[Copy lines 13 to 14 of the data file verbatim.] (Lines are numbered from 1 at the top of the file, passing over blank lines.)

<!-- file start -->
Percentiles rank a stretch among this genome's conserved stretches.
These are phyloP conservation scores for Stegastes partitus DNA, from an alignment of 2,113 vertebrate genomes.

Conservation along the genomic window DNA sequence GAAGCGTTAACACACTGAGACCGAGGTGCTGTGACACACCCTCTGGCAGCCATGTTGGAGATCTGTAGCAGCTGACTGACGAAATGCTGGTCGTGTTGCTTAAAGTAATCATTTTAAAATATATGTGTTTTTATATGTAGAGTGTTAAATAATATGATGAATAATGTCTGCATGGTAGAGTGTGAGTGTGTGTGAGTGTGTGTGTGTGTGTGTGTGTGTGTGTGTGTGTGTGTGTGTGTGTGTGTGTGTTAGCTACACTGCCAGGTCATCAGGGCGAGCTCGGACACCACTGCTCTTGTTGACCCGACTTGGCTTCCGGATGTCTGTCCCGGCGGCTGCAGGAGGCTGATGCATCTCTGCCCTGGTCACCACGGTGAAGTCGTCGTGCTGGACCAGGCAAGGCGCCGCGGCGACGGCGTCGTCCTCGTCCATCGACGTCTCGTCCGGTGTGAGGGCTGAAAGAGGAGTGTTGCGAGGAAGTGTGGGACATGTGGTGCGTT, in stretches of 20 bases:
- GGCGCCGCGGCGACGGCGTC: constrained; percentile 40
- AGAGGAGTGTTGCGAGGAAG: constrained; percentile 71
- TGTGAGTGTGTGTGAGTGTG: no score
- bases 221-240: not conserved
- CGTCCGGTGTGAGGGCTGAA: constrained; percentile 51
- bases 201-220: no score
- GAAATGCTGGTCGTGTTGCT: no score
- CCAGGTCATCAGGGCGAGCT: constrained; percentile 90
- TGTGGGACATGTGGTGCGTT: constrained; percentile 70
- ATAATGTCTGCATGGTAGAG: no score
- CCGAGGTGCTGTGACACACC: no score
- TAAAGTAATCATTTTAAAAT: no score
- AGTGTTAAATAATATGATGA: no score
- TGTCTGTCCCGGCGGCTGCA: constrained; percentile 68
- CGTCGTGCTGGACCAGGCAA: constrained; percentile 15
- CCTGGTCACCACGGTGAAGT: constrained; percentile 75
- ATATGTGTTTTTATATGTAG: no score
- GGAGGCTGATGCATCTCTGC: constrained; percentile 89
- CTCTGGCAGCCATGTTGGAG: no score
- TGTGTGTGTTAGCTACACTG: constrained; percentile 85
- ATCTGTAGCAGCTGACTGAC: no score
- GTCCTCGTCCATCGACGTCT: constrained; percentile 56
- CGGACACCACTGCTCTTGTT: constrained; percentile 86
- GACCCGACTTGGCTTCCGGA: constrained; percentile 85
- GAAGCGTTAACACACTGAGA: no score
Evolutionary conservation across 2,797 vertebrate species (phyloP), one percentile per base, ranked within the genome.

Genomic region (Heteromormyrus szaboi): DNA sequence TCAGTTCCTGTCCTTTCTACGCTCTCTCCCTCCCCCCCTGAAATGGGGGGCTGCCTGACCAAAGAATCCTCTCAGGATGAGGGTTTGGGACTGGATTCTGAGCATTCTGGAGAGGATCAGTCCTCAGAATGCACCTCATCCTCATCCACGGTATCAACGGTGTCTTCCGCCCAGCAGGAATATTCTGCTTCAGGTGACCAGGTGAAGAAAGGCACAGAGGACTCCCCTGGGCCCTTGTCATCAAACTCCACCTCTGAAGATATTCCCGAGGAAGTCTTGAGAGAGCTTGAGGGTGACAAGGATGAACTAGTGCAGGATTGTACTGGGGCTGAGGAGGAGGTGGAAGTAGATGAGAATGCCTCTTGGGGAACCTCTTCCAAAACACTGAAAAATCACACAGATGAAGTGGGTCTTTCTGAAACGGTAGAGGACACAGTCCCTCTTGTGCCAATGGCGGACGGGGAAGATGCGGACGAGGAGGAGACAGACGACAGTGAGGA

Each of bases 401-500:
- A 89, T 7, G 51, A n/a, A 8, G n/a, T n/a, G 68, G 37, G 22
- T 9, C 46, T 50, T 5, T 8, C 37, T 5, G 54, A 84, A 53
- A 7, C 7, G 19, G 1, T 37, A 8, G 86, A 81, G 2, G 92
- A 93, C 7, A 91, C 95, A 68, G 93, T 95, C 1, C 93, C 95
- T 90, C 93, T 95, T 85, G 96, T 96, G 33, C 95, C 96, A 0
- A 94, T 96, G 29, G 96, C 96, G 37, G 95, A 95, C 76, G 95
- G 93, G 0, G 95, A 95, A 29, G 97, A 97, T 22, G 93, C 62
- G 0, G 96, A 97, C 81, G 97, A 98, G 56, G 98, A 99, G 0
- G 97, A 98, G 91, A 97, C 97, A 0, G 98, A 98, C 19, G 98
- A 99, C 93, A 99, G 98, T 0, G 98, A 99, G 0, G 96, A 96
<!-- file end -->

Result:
- ATAATGTCTGCATGGTAGAG: no score
- CCGAGGTGCTGTGACACACC: no score